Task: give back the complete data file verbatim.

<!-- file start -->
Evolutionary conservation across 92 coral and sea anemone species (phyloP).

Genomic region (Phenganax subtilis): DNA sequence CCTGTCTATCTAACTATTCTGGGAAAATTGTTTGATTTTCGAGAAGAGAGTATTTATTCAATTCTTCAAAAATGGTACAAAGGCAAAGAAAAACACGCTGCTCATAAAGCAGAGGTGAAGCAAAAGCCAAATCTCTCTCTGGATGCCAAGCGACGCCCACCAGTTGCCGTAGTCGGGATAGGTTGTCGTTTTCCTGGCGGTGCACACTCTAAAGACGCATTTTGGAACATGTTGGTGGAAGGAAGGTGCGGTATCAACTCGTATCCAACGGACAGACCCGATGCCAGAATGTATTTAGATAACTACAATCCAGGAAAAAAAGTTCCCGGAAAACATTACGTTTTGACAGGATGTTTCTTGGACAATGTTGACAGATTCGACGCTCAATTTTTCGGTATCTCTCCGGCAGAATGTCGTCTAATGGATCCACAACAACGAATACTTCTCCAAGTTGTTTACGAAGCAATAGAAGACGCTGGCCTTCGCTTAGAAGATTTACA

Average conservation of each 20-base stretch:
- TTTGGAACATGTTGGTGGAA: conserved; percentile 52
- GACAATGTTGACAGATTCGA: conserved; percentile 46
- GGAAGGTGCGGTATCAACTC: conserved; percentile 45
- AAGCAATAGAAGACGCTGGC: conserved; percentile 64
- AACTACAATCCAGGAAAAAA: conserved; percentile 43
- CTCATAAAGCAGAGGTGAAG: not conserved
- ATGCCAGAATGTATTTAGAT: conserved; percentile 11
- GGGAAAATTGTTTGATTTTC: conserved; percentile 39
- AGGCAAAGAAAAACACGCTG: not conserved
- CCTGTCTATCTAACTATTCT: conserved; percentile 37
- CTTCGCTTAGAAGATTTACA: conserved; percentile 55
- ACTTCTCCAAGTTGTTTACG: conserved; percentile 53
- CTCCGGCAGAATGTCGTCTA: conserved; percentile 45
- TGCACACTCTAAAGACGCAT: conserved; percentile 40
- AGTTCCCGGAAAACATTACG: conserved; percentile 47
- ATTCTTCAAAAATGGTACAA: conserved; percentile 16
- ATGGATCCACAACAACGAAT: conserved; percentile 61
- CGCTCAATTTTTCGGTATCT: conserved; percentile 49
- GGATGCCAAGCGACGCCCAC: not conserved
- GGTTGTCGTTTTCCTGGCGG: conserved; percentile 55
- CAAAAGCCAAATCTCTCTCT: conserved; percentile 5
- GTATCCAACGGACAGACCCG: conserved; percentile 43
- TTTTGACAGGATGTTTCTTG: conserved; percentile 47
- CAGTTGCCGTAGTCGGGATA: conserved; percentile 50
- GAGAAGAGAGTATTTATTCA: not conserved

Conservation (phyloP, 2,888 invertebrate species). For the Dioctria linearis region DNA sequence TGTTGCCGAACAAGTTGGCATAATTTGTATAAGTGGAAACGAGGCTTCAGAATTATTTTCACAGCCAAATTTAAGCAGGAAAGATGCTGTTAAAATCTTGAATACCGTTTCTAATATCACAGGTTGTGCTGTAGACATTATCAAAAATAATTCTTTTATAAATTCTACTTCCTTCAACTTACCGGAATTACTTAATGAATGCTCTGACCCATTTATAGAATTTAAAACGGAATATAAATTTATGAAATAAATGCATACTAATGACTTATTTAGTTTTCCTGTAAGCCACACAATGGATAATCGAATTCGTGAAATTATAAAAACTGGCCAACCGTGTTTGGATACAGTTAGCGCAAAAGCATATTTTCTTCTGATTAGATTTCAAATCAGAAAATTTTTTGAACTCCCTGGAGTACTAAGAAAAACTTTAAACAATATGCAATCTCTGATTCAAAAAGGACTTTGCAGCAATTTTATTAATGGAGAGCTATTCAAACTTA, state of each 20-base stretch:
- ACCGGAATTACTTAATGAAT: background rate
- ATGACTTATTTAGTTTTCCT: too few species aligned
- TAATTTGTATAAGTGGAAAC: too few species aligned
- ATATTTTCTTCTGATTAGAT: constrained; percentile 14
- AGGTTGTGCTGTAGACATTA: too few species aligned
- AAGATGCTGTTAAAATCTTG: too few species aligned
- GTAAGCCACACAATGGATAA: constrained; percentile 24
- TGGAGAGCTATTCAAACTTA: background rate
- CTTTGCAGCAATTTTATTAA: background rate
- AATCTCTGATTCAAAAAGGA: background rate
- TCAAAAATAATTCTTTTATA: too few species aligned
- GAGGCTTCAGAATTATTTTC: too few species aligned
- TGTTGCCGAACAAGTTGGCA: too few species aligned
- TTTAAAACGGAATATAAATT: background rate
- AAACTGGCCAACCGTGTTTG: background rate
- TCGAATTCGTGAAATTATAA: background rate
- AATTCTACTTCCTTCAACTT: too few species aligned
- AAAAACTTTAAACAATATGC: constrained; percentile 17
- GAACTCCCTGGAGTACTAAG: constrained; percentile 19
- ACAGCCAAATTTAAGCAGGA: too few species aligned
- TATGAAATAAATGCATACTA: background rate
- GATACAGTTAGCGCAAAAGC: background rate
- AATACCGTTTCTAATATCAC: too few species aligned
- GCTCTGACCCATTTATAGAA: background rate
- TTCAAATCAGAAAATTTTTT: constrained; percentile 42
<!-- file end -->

Evolutionary conservation across 92 coral and sea anemone species (phyloP).

Genomic region (Phenganax subtilis): DNA sequence CCTGTCTATCTAACTATTCTGGGAAAATTGTTTGATTTTCGAGAAGAGAGTATTTATTCAATTCTTCAAAAATGGTACAAAGGCAAAGAAAAACACGCTGCTCATAAAGCAGAGGTGAAGCAAAAGCCAAATCTCTCTCTGGATGCCAAGCGACGCCCACCAGTTGCCGTAGTCGGGATAGGTTGTCGTTTTCCTGGCGGTGCACACTCTAAAGACGCATTTTGGAACATGTTGGTGGAAGGAAGGTGCGGTATCAACTCGTATCCAACGGACAGACCCGATGCCAGAATGTATTTAGATAACTACAATCCAGGAAAAAAAGTTCCCGGAAAACATTACGTTTTGACAGGATGTTTCTTGGACAATGTTGACAGATTCGACGCTCAATTTTTCGGTATCTCTCCGGCAGAATGTCGTCTAATGGATCCACAACAACGAATACTTCTCCAAGTTGTTTACGAAGCAATAGAAGACGCTGGCCTTCGCTTAGAAGATTTACA

Average conservation of each 20-base stretch:
- TTTGGAACATGTTGGTGGAA: conserved; percentile 52
- GACAATGTTGACAGATTCGA: conserved; percentile 46
- GGAAGGTGCGGTATCAACTC: conserved; percentile 45
- AAGCAATAGAAGACGCTGGC: conserved; percentile 64
- AACTACAATCCAGGAAAAAA: conserved; percentile 43
- CTCATAAAGCAGAGGTGAAG: not conserved
- ATGCCAGAATGTATTTAGAT: conserved; percentile 11
- GGGAAAATTGTTTGATTTTC: conserved; percentile 39
- AGGCAAAGAAAAACACGCTG: not conserved
- CCTGTCTATCTAACTATTCT: conserved; percentile 37
- CTTCGCTTAGAAGATTTACA: conserved; percentile 55
- ACTTCTCCAAGTTGTTTACG: conserved; percentile 53
- CTCCGGCAGAATGTCGTCTA: conserved; percentile 45
- TGCACACTCTAAAGACGCAT: conserved; percentile 40
- AGTTCCCGGAAAACATTACG: conserved; percentile 47
- ATTCTTCAAAAATGGTACAA: conserved; percentile 16
- ATGGATCCACAACAACGAAT: conserved; percentile 61
- CGCTCAATTTTTCGGTATCT: conserved; percentile 49
- GGATGCCAAGCGACGCCCAC: not conserved
- GGTTGTCGTTTTCCTGGCGG: conserved; percentile 55
- CAAAAGCCAAATCTCTCTCT: conserved; percentile 5
- GTATCCAACGGACAGACCCG: conserved; percentile 43
- TTTTGACAGGATGTTTCTTG: conserved; percentile 47
- CAGTTGCCGTAGTCGGGATA: conserved; percentile 50
- GAGAAGAGAGTATTTATTCA: not conserved

Conservation (phyloP, 2,888 invertebrate species). For the Dioctria linearis region DNA sequence TGTTGCCGAACAAGTTGGCATAATTTGTATAAGTGGAAACGAGGCTTCAGAATTATTTTCACAGCCAAATTTAAGCAGGAAAGATGCTGTTAAAATCTTGAATACCGTTTCTAATATCACAGGTTGTGCTGTAGACATTATCAAAAATAATTCTTTTATAAATTCTACTTCCTTCAACTTACCGGAATTACTTAATGAATGCTCTGACCCATTTATAGAATTTAAAACGGAATATAAATTTATGAAATAAATGCATACTAATGACTTATTTAGTTTTCCTGTAAGCCACACAATGGATAATCGAATTCGTGAAATTATAAAAACTGGCCAACCGTGTTTGGATACAGTTAGCGCAAAAGCATATTTTCTTCTGATTAGATTTCAAATCAGAAAATTTTTTGAACTCCCTGGAGTACTAAGAAAAACTTTAAACAATATGCAATCTCTGATTCAAAAAGGACTTTGCAGCAATTTTATTAATGGAGAGCTATTCAAACTTA, state of each 20-base stretch:
- ACCGGAATTACTTAATGAAT: background rate
- ATGACTTATTTAGTTTTCCT: too few species aligned
- TAATTTGTATAAGTGGAAAC: too few species aligned
- ATATTTTCTTCTGATTAGAT: constrained; percentile 14
- AGGTTGTGCTGTAGACATTA: too few species aligned
- AAGATGCTGTTAAAATCTTG: too few species aligned
- GTAAGCCACACAATGGATAA: constrained; percentile 24
- TGGAGAGCTATTCAAACTTA: background rate
- CTTTGCAGCAATTTTATTAA: background rate
- AATCTCTGATTCAAAAAGGA: background rate
- TCAAAAATAATTCTTTTATA: too few species aligned
- GAGGCTTCAGAATTATTTTC: too few species aligned
- TGTTGCCGAACAAGTTGGCA: too few species aligned
- TTTAAAACGGAATATAAATT: background rate
- AAACTGGCCAACCGTGTTTG: background rate
- TCGAATTCGTGAAATTATAA: background rate
- AATTCTACTTCCTTCAACTT: too few species aligned
- AAAAACTTTAAACAATATGC: constrained; percentile 17
- GAACTCCCTGGAGTACTAAG: constrained; percentile 19
- ACAGCCAAATTTAAGCAGGA: too few species aligned
- TATGAAATAAATGCATACTA: background rate
- GATACAGTTAGCGCAAAAGC: background rate
- AATACCGTTTCTAATATCAC: too few species aligned
- GCTCTGACCCATTTATAGAA: background rate
- TTCAAATCAGAAAATTTTTT: constrained; percentile 42